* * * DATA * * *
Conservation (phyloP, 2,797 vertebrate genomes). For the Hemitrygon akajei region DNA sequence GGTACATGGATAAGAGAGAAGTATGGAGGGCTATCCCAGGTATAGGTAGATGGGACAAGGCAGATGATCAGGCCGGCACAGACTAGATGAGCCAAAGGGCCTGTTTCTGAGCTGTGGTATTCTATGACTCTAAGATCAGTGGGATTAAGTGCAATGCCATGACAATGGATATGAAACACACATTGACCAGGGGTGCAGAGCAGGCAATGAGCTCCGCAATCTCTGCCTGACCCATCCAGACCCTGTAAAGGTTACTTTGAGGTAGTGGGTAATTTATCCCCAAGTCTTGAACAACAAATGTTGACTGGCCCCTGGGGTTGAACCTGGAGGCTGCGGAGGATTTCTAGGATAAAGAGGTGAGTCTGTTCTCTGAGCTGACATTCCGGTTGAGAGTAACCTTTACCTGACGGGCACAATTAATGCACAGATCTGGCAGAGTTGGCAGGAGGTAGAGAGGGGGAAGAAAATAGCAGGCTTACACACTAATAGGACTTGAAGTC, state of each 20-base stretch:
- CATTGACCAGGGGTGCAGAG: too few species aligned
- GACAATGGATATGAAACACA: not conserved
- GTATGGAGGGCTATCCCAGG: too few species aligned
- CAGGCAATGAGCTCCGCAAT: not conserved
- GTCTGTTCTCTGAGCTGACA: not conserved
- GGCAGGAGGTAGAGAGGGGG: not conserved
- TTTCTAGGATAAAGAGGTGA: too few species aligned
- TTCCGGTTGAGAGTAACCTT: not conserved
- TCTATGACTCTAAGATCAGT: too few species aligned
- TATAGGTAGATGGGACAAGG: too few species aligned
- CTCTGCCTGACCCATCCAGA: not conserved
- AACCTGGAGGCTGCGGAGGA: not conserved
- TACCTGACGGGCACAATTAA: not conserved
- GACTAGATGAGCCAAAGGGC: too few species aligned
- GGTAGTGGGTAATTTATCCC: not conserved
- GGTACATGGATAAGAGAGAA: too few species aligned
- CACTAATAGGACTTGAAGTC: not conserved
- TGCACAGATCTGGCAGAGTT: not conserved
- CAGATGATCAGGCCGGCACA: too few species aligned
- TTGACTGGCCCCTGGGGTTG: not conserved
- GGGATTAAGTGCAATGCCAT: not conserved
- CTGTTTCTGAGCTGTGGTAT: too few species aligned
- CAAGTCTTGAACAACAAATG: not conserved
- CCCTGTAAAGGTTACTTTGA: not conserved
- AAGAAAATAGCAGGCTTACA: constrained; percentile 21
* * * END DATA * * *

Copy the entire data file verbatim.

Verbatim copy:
Conservation (phyloP, 2,797 vertebrate genomes). For the Hemitrygon akajei region DNA sequence GGTACATGGATAAGAGAGAAGTATGGAGGGCTATCCCAGGTATAGGTAGATGGGACAAGGCAGATGATCAGGCCGGCACAGACTAGATGAGCCAAAGGGCCTGTTTCTGAGCTGTGGTATTCTATGACTCTAAGATCAGTGGGATTAAGTGCAATGCCATGACAATGGATATGAAACACACATTGACCAGGGGTGCAGAGCAGGCAATGAGCTCCGCAATCTCTGCCTGACCCATCCAGACCCTGTAAAGGTTACTTTGAGGTAGTGGGTAATTTATCCCCAAGTCTTGAACAACAAATGTTGACTGGCCCCTGGGGTTGAACCTGGAGGCTGCGGAGGATTTCTAGGATAAAGAGGTGAGTCTGTTCTCTGAGCTGACATTCCGGTTGAGAGTAACCTTTACCTGACGGGCACAATTAATGCACAGATCTGGCAGAGTTGGCAGGAGGTAGAGAGGGGGAAGAAAATAGCAGGCTTACACACTAATAGGACTTGAAGTC, state of each 20-base stretch:
- CATTGACCAGGGGTGCAGAG: too few species aligned
- GACAATGGATATGAAACACA: not conserved
- GTATGGAGGGCTATCCCAGG: too few species aligned
- CAGGCAATGAGCTCCGCAAT: not conserved
- GTCTGTTCTCTGAGCTGACA: not conserved
- GGCAGGAGGTAGAGAGGGGG: not conserved
- TTTCTAGGATAAAGAGGTGA: too few species aligned
- TTCCGGTTGAGAGTAACCTT: not conserved
- TCTATGACTCTAAGATCAGT: too few species aligned
- TATAGGTAGATGGGACAAGG: too few species aligned
- CTCTGCCTGACCCATCCAGA: not conserved
- AACCTGGAGGCTGCGGAGGA: not conserved
- TACCTGACGGGCACAATTAA: not conserved
- GACTAGATGAGCCAAAGGGC: too few species aligned
- GGTAGTGGGTAATTTATCCC: not conserved
- GGTACATGGATAAGAGAGAA: too few species aligned
- CACTAATAGGACTTGAAGTC: not conserved
- TGCACAGATCTGGCAGAGTT: not conserved
- CAGATGATCAGGCCGGCACA: too few species aligned
- TTGACTGGCCCCTGGGGTTG: not conserved
- GGGATTAAGTGCAATGCCAT: not conserved
- CTGTTTCTGAGCTGTGGTAT: too few species aligned
- CAAGTCTTGAACAACAAATG: not conserved
- CCCTGTAAAGGTTACTTTGA: not conserved
- AAGAAAATAGCAGGCTTACA: constrained; percentile 21